Tuesday, January 13, 2009

Jellyby closets

A Dickens catalogue:

Poor Mr Jellyby, who very seldom spoke, and almost always sat when he was at home with his head against the wall, became interested when he saw that Caddy and I were attempting to establish some order among all this waste and ruin, and took off his coat to help. But such wonderful things came tumbling out of the closets when they were opened — bits of mouldy pie, sour bottles, Mrs Jellyby's caps, letters, tea, forks, odd boots and shoes of children, firewood, wafers, saucepan-lids, damp sugar in odds and ends of paper bags, footstools, black-lead brushes, bread, Mrs Jellyby's bonnets, books with butter sticking to the binding, guttered candle-ends put out by being turned upside down in broken candlesticks, nutshells, heads and tails of shrimps, dinner-mats, gloves, coffee-grounds, umbrellas — that he looked frightened, and left off again. But he came in regularly every evening, and sat without his coat, with his head against the wall; as though he would have helped us, if he had known how.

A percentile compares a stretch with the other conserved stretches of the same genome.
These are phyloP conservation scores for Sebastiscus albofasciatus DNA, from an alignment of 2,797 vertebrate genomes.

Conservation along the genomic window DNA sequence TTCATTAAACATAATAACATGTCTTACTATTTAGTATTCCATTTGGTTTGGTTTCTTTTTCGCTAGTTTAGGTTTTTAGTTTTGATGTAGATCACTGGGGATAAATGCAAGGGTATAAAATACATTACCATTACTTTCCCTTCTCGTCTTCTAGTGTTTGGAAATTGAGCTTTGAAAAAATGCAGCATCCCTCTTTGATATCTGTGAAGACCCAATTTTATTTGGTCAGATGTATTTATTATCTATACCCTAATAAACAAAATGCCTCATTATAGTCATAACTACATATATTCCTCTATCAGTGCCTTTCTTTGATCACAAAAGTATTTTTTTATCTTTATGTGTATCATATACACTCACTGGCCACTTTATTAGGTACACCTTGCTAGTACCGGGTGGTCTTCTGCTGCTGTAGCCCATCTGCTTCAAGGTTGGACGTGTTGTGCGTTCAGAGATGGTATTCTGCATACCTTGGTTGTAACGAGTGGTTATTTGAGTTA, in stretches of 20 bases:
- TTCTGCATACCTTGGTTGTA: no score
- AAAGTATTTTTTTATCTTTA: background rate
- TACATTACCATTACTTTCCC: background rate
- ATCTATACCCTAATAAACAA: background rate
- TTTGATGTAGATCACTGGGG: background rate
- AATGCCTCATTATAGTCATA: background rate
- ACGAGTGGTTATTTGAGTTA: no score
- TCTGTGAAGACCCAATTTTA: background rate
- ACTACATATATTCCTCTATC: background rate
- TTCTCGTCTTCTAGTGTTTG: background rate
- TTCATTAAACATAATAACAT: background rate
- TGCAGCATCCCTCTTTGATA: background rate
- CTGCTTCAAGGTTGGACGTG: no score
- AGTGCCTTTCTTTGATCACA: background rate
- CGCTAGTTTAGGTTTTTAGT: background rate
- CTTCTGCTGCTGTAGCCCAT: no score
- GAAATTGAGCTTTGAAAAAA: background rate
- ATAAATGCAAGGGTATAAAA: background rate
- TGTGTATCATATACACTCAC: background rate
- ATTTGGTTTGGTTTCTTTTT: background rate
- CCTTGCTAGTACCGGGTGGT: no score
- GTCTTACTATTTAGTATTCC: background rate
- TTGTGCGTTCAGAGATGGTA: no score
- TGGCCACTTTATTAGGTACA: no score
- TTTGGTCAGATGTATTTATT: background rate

Charles Dickens, Bleak House (1853)
Other Bleak House posts
At Peffer and Snagsby's
"It must be a strange state"
Reading don't pay

comments: 1

Anonymous said...

For some reason, I always perk up at the word "guttered." Like-minded readers (they could exist!)might check out the Wilfred Owen poem, "Dulce et Decorum Est" to see the word used in a very different context.